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Hatlen v. Cox

United States District Court, D. Nevada

September 17, 2014

KENNETH HATLEN, Plaintiff,
v.
GREG COX, et al., Defendants.

ORDER

MIRANDA M. DU, District Judge.

This Order addresses the majority of the motions, reports and recommendations, and objections pending before the Court.

I. Dkt. no. 135: MOTION FOR RECONSIDERATION

A. Introduction

Pursuant to 28 U.S.C. § 1915A, the Court screened Plaintiff's amended complaint on January 25, 2013. (Dkt. no. 44.) The Screening Order stayed this case for ninety (90) days to allow the parties to participate in mediation. Plaintiff filed a number of motions, including a motion to reconsider (dkt. no. 56), during the ninety (90) day stay. These motions were denied without prejudice. (Dkt. no. 57.) At a hearing held on December 3, 2013, Plaintiff explained that he thought he had re-filed his motion to reconsider regarding the Screening Order after the ninety (90) day stay expired. The Court granted Plaintiff leave to re-file his motion to reconsider, which was re-filed as dkt. no. 135. (Dkt. no. 133).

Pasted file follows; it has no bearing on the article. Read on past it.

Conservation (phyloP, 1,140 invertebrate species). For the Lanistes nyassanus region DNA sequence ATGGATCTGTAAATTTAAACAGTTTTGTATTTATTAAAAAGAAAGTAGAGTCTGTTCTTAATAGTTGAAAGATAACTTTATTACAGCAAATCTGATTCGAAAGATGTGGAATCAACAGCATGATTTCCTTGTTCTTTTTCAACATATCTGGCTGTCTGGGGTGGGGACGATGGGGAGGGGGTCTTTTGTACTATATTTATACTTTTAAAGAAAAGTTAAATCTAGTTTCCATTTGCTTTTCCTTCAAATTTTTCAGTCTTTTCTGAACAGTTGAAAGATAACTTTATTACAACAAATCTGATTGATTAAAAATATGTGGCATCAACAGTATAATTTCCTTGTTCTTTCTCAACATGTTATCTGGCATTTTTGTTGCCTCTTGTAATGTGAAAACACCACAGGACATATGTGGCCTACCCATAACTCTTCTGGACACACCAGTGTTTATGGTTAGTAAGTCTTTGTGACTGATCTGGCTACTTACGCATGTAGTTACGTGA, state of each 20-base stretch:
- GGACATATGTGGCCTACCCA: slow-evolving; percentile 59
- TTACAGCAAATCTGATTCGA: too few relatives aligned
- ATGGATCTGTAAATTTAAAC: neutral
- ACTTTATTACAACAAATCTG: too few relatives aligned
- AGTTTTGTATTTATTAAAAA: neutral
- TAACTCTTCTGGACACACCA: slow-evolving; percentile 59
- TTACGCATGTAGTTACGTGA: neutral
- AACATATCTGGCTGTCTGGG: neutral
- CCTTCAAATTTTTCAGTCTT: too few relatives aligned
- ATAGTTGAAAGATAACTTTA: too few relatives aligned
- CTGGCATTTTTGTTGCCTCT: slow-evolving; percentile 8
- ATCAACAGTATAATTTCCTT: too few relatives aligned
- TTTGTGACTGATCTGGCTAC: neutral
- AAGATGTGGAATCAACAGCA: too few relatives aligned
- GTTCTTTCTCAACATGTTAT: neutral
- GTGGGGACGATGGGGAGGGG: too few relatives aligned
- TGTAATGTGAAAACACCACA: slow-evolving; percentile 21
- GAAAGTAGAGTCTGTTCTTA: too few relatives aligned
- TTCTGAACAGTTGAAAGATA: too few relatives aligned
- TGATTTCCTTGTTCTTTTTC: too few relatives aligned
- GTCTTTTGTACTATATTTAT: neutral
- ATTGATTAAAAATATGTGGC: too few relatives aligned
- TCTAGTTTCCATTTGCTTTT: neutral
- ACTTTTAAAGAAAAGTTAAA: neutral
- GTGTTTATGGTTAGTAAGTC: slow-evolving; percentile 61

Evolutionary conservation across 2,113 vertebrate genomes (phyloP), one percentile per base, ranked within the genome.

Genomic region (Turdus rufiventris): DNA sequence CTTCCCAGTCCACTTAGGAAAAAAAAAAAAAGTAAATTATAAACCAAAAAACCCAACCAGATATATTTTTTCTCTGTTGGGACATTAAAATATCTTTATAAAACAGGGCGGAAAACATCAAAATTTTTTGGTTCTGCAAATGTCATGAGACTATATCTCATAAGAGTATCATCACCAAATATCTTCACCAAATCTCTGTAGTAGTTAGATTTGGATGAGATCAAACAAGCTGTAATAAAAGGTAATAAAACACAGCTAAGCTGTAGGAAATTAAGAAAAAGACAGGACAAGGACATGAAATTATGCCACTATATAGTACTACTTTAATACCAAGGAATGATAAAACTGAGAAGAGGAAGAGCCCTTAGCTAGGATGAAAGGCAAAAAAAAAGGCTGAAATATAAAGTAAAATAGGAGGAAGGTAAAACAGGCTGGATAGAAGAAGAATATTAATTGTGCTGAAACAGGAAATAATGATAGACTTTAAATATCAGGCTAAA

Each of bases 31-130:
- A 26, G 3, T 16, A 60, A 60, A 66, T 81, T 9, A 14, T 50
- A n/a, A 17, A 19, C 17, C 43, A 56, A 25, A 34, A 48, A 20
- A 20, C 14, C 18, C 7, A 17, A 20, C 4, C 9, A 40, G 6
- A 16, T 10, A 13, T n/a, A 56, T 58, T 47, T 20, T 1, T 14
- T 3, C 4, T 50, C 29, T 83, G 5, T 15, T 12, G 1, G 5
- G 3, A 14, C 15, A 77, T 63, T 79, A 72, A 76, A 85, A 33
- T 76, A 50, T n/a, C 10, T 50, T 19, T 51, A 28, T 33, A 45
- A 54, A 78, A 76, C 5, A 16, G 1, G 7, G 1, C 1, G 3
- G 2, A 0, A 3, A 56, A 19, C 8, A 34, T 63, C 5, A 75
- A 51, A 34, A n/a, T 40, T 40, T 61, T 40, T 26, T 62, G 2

B. Legal Standard

Plaintiff's motion for reconsideration asks the Court to reconsider its decision to dismiss certain claims and defendants, and to deny Plaintiff's motion for appointment of counsel.[1] A motion to reconsider must set forth "some valid reason why the court should reconsider its prior decision" and set "forth facts or law of a strongly convincing nature to persuade the court to reverse its prior decision." Frasure v. United States, 256 F.Supp.2d 1180, 1183 (D. Nev. 2003). Reconsideration is appropriate if this Court "(1) is presented with newly discovered evidence, (2) committed clear error or the initial decision was manifestly unjust, or (3) if there is an intervening change in controlling law." Sch. Dist. No. 1J v. Acands, Inc., 5 F.3d 1255, 1263 (9th Cir. 1993). On the other hand, "[a] motion for reconsideration is not an avenue to re-litigate the same issues and arguments upon which the court already has ruled." Brown v. Kinross Gold, U.S.A., 378 F.Supp.2d 1280, 1288 (D. Nev. 2005). A motion for reconsideration is properly denied when the movant fails to establish any reason justifying relief. Backlund v. Barnhart, 778 F.2d 1386, 1388 (9th Cir. 1985) (holding that a district court properly denied a motion for reconsideration in which the plaintiff presented no arguments that were not already raised in his original motion).

C. Dismissal of Certain Claims and Defendants